Global crude steel production in November jumped 5.8% year over year, the World Steel Association reported today.
Production from the 64 countries reporting to the World Steel Association hit 148.6 million tons (MT) in November, continuing an upward production growth trend that began in August. Steel production growth of 5.8% in November jumped from 5.1% in October.
Broken down by key producers, China’s crude steel production reached 77.6 MT, up 10.8% compared to November 2017. The production growth marked an increase from October, when year-over-year growth hit 9.1%.
The increase comes even with the winter heating season underway, with it production cuts aimed at tackling pollution in the country. Unlike last year, however, Beijing opted not to impose blanket cuts, instead delegating the scope of the cuts to local authorities.
Chinese steel rebar prices hit a five-week high this week, but the more relaxed program of winter cuts could see prices continue softening in the coming months. Chinese steel prices have lagged on account of weaker demand and the continued increases in production. However, a comprehensive trade detente between the U.S. and China would likely give a boost to China’s economy and augment steel demand.
The most-traded rebar contract on the SHFE closed at 3,481 yuan per ton ($506) on Thursday, up from an opening price of 3,433 yuan per ton ($496).
U.S. production continues to boast strong growth after the Trump administration’s Section 232 tariff on imported steel went into effect earlier this year. U.S. production in November hit 7.4 MT, marking an increase of 11.8% year over year.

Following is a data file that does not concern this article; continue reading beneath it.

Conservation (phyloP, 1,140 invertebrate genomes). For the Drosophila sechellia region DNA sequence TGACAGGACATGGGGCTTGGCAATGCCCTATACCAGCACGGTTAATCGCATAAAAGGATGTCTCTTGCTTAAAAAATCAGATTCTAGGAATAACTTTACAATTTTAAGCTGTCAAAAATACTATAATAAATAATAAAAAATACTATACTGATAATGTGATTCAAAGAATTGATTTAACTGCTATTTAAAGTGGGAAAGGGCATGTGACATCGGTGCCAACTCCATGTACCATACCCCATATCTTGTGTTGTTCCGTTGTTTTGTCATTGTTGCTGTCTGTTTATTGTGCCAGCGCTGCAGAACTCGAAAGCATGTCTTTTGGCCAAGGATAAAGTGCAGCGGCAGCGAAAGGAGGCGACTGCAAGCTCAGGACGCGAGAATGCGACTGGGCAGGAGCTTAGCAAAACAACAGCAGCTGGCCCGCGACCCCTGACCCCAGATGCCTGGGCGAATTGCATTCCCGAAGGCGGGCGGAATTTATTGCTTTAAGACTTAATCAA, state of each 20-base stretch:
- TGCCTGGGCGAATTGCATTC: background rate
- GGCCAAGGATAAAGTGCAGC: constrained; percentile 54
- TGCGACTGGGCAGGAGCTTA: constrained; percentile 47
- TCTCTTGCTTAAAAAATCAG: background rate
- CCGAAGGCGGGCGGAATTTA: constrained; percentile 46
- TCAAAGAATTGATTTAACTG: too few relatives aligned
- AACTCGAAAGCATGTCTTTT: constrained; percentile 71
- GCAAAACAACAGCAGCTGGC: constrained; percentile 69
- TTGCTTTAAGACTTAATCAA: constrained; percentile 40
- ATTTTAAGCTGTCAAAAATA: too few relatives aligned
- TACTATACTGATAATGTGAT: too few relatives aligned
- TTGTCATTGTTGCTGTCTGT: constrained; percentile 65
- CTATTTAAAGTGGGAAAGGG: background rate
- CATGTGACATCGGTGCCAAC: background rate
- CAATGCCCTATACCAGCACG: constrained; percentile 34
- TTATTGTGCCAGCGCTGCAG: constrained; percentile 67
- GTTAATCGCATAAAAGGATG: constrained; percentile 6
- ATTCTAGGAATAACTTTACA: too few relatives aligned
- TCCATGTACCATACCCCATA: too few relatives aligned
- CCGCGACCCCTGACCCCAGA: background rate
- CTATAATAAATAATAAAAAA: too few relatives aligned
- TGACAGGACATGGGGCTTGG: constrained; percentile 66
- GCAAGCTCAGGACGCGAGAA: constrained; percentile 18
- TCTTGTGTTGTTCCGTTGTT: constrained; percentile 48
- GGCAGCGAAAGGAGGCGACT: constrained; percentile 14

Japanese production hit 8.7 MT, marking a year-over-year decrease of 0.5%. South Korea produced 5.9 MT in November, up 1.1% on a year-over-year basis.
In Europe, France produced 1.4 MT of crude steel in November, marking an increase of 12.8% compared to November 2017. Italy’s crude steel production hit 2.2 MT, down by 1.0%. Spain produced 1.3 MT, down 0.7%.
The European Commission launched a steel safeguard investigation in March in response to the U.S.’s Section 232 tariff and the subsequent concerns about diverted steel flooding the European market. The investigation, which covers 28 product categories, was to last nine months; however, the European Commission this week announced an extension of the duration of the probe, pushing its conclusion to Feb. 1, 2019.
Elsewhere, Brazil’s production reached 2.8 MT, down 6.1% year over year. Turkey’s crude steel production hit 3.1 MT, a decrease of 2.1% year over year. Crude steel production in Ukraine reached 1.7 MT, marking an 11.2% year-over-year decline.